Berkeley was rescued from an abusive home at just five months old.
The adorable male Golden Retriever was kept chained on an uncovered porch, and not allowed to cross the threshold into the house for warmth and shelter. To this day, he still flinches when passing through doorways or when a stranger tries to pet him on his head.
After witnessing these deplorable living conditions, an advocate rescued Berkeley and began reaching out to trusted pet owners to find the puppy a loving forever home.
He asked Susan if she would be interested. A play date was set up where Berkeley could meet Susan’s two other dogs, and the rest is history.
“We were first sent to Animal Medical Center (AMC) twenty years ago for an emergency situation, says Susan. “Since that moment, we have been faithful and happy clients of AMC for all of our animals. Berkeley has been in and out of those doors enough times that he feels comfortable, even when going in for weekly acupuncture treatments for arthritic hips.”
Berkeley’s comfort with the AMC staff would prove to be invaluable. During a routine examination, one of the rehabilitation doctors noticed something amiss in Berkeley’s nasal area. Immediately, a full blood workup and a biopsy were ordered, followed by a CT scan. The results were dire: Berkeley was diagnosed with a malignant nasal septum tumor.
“I was saddened to know that Berkeley would need surgery, but cautiously optimistic, as the AMC has successfully seen us through two prior bouts of cancer with Berkeley over the years,” says Susan.
“Historically, these surgeries, while successful, usually result in amputation of the nose, which is prone to complications as well as disfigurement,” says Dr. Dan Spector, AMC staff surgeon. “We thought there could be a better way.”
An amazing facet to the AMC is the amount of collaboration that takes place between specialists. When Dr. Spector’s internal medicine and oncology colleagues approached him about Berkeley’s tumor, he offered a novel surgical option for removing it that had been described in veterinary literature.
The previous standard of treatment meant that the tumor would be removed from the nasal septum; in its place, a “blowhole” would be created for the patient to breathe. Through research and development, Dr. Spector was able to execute a novel approach, in which he made a lateral incision and lifted the tissue up – much like one would lift the hood of a car – in order to remove the tumor, and then return the tissue back to its natural anatomic position, preserving the cosmetic appearance of the nose.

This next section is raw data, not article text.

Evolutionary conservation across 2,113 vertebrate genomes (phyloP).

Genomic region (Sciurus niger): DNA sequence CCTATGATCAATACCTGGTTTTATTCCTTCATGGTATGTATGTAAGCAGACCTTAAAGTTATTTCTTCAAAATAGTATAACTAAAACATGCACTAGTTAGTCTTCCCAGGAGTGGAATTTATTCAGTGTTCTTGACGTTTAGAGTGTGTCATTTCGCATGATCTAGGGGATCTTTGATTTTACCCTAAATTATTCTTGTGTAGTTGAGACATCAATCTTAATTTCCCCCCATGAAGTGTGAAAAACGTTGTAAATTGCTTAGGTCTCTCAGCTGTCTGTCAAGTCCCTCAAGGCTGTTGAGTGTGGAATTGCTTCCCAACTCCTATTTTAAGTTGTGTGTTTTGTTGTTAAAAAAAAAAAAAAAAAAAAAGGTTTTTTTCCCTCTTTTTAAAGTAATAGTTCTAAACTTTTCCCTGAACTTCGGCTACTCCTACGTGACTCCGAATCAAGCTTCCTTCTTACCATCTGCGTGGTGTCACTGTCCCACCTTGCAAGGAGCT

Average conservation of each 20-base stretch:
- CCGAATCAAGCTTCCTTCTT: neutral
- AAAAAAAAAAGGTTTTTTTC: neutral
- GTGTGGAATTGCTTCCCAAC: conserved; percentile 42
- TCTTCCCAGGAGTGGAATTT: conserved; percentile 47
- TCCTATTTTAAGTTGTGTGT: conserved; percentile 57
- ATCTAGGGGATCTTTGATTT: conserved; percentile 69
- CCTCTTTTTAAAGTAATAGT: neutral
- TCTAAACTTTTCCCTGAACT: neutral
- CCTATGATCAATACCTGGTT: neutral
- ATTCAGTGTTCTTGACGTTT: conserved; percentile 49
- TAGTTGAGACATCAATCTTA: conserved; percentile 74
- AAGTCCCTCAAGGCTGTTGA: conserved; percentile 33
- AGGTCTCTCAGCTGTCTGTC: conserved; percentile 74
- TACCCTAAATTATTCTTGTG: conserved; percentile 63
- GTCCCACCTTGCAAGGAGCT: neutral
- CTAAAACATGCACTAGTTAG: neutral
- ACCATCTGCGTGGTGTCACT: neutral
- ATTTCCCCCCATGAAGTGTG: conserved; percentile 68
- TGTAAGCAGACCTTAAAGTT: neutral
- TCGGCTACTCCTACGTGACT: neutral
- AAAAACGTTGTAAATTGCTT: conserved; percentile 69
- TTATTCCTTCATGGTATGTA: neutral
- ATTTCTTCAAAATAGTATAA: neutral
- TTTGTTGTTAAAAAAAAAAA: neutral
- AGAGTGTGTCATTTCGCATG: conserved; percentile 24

The surgery was a success and Berkeley was declared cancer-free. He had a fairly easy recovery period of a few weeks, and spent just two nights at AMC before he was discharged. Susan was provided with detailed written instructions, including relaxing steam treatments to reduce nasal congestion.
“He did have to wear the dreaded Elizabethan collar for several weeks,” Susan recalls. “But, I had been prepared for this by the specialists at AMC that I like to call Team Berkeley, and our boy tolerated the annoyance remarkably well.” Between follow-up appointments, Berkeley’s entire team of doctors was in constant contact with Susan via email and phone to monitor his progress.
Today, Berkeley is healthy and happy. To look at him, you would never know that he had undergone any sort of nasal surgery. This success is particularly significant because it was the result of boundless collaboration and knowledge-sharing between AMC specialists. Our team worked together to devise a treatment option for a unique and complicated diagnosis.
“There is no place better than AMC for advanced medical and surgical care, and the advancement of veterinary medicine,’” says Dr. Spector. “Compassion and dedication to the our patients and their families are at the center of what we do here.”